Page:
Is your family getting ready for Advent? Loosely defined, Advent is the period of time leading up to Christmas when we commemorate Christ’s first coming and anticipate His second coming. And what better way to do so than by making Bible study and worship part of your family tradition? Here are some awesome Advent resources for young and old alike. Most of them are free, but the ones that aren’t, I’ve marked with a 💰.
December Advent!– Here’s an advent calendar, craft, and devotional all rolled into one! Naomi’s Table is a women’s Bible study resource that I highly recommend for sound doctrine and right handling of God’s word. Have a listen to their daily Advent podcasts and make the Advent calendar that goes with them!
The Messiah is Born – Listen in to this Advent sermon series from the inimitable R.C. Sproul. “Though many people can recount the circumstances surrounding the birth of Jesus, fewer understand the true significance of the birth of the Messiah. In this series, R.C. Sproul examines various themes that we must consider when we look at the first advent of Christ. Dr. Sproul discusses Mary’s role in the nativity and the necessity of Christ’s birth for our redemption, reminding us that the glory of God seen in the birth of Jesus will be seen again at His second coming.”
Need a good Advent playlist? I’ve created one on YouTube. Your favorite Advent (not Christmas) song isn’t included? Leave a comment and I’ll add it if appropriate.
Songs of the Nativity – “Luke’s Gospel is notable for its distinctive songs, strikingly reminiscent of the Psalms. Chief among these are Mary’s song, the Magnificat, Zechariah’s song, the Benedictus, the Angels’ song, the Gloria in excelsis, and Simeon’s song, the Nunc dimittis. Together, they have nourished the prayer and mediation of countless Christians, and enriched the church’s worship. They are full of prophetic hope, eager expectation, and joyful thanksgiving. God’s great redemptive work is moving to is climax with the birth of the Saviour, Jesus, Son of the Most High. Luke’s ‘gospel of the incarnation’ was good news to all who, like the representatives of the old Israel, looked for Messiah’s first advent; it is good news to all who, today, look for his second.” Relish in these sermons from Luke 1 & 2 by John Calvin.💰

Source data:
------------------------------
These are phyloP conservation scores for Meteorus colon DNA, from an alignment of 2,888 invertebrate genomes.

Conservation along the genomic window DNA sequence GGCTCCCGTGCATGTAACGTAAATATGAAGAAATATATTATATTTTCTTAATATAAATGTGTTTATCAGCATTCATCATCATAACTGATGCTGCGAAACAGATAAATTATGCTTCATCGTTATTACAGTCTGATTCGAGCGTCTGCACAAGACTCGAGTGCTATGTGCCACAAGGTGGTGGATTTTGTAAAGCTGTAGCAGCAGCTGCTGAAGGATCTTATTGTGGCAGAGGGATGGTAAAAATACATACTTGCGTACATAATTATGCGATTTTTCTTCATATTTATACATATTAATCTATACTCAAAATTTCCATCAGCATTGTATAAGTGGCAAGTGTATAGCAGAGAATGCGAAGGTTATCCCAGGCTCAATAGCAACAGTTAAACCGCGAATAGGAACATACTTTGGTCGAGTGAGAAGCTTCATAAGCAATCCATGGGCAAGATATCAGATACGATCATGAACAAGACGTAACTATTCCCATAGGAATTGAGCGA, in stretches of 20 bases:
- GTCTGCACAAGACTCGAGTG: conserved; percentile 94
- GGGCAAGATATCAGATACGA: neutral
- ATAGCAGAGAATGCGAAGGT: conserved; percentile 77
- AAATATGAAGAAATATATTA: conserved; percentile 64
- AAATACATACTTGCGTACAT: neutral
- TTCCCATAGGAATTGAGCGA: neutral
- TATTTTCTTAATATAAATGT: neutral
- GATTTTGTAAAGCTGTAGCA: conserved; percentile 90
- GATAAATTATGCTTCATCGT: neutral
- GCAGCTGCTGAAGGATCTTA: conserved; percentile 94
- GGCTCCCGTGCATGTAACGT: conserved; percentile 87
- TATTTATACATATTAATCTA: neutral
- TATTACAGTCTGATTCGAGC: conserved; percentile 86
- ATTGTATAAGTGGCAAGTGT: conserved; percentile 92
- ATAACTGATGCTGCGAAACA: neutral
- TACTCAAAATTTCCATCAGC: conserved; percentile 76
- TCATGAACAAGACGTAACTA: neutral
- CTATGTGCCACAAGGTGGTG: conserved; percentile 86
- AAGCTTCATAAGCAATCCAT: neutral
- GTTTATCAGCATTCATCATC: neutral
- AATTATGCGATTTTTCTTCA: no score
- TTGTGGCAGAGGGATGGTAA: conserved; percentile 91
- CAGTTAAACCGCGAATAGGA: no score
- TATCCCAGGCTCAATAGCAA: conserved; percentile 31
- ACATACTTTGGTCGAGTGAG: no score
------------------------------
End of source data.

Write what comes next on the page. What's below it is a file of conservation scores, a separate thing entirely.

25 Stories of Jesus – This one is super DIY, and takes some good advance planning, but I know some of you ladies are up to the challenge.
- Gather the family, and together choose 25 Bible stories from or about the life of Jesus. The stories could be parables Jesus told, events in His life, miracles He performed, Old Testament prophecies about His incarnation, New Testament prophecies about His return, etc.
- Locate each story in Scripture, and make a list of the stories and their Scripture references.
- Decide on a symbolic ornament to represent each story. For example, the story of Jesus cursing the fig tree could be represented by a fig or fig leaf. Jesus restoring Peter could be represented by a sheep. Isaiah 9:6 could be represented by a crown (for the Prince of Peace).
- Purchase or make the ornament for each story. You can buy ready-made Christmas ornaments, buy small items and turn them into ornaments (ex: buy a small salt shaker for “You are the salt of the earth” and attach a hanger to it.), print out images from the internet, make salt dough ornaments, or have the kids draw a small picture of the symbol and turn that into an ornament.
- Decide how to display your ornaments. Purchase a small tabletop Christmas tree specifically for these ornaments, or hang them on your regular tree. If Christmas trees aren’t your thing, perhaps hang the decorations from your mantel or on a wreath.
- Each day, December 1-25, read and discuss one of the Bible stories and display the ornament for that story. You might want to write the Scripture reference for the story on the ornament.